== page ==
What is a Futures Contract?
A Future is a contract between two parties to buy or sell a specific commodity or financial instrument at a pre-determined price on a particular future date.
Futures contracts can be based on a variety of underlying assets, from traditional commodities like corn and wheat to different asset classes, such as government bonds, interest rates, energies and stock indices.
As highly liquid exchange-traded financial instruments, Futures can be traded on tight spreads. They incur low transaction costs, and pricing is transparent due to the level of specificity found in Futures Contracts, as well as the regulations imposed by the various exchanges.
No physical delivery
The underlying security cannot be physically delivered on expiry of a Futures Contract. On or before the expiry of a Futures Contract, Saxo Bank will cash settle a client's positions on their behalf. Read more about expiry of Futures.
Futures trade on margin
As Futures contracts are essentially an agreement to buy or sell a certain asset at a given future date, actual payment does not occur prior to the trade. Instead, buyers and sellers of Futures must commit trade collateral. This is also known as "margin".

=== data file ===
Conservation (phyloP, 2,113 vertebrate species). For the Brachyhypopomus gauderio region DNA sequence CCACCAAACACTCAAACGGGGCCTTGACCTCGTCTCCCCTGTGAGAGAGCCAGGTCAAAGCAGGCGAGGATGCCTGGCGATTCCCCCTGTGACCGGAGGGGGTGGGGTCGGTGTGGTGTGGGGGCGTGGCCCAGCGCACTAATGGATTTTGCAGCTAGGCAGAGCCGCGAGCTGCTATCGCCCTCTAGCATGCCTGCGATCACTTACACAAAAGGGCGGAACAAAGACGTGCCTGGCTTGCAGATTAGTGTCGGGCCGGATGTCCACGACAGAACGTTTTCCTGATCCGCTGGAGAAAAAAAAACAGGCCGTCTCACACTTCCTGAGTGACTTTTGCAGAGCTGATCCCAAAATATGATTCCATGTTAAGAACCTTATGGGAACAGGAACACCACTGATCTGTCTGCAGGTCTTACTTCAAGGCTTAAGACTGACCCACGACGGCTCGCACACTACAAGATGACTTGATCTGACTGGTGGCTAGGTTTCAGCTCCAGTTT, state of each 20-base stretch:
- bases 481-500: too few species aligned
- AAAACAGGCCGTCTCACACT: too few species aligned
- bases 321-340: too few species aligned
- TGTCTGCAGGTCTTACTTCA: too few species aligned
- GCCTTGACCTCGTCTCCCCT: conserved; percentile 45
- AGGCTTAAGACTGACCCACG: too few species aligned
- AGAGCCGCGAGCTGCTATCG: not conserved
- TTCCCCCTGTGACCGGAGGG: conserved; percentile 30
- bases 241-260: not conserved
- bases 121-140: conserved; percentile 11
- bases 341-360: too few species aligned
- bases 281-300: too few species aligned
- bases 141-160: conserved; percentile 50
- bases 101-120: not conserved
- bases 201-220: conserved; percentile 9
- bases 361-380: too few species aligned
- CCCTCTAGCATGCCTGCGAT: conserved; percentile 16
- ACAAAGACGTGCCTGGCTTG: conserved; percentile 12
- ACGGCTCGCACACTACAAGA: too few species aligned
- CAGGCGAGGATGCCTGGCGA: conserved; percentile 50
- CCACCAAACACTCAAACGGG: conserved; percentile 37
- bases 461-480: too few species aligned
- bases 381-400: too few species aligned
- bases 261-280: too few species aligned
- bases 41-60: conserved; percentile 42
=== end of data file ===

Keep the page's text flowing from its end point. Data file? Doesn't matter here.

The size of the margin is determined by the Futures exchange and is the same for all traders. Depending on the asset traded, you can expect a requirement of approximately 1%-10% margin.
Use your Stock portfolio as margin
Giving you the extra flexibility to manage your portfolio, Saxo Bank allows you to use the value of your Stocks as collateral for margin trading. Thus you have the agility to seize your trading opportunities. See all Futures Trading Conditions
Trade Contract Options with Saxo Bank
Our Futures offering is complimented with access to the world’s most liquid exchange listed options contracts. We call them Contract Options – a great alternative to Futures trading.
Both Contract Options and Futures are listed on derivatives exchanges and enable you to trade the world’s most liquid markets, such as currencies, indices, commodities etc.
Read more about Contract Options.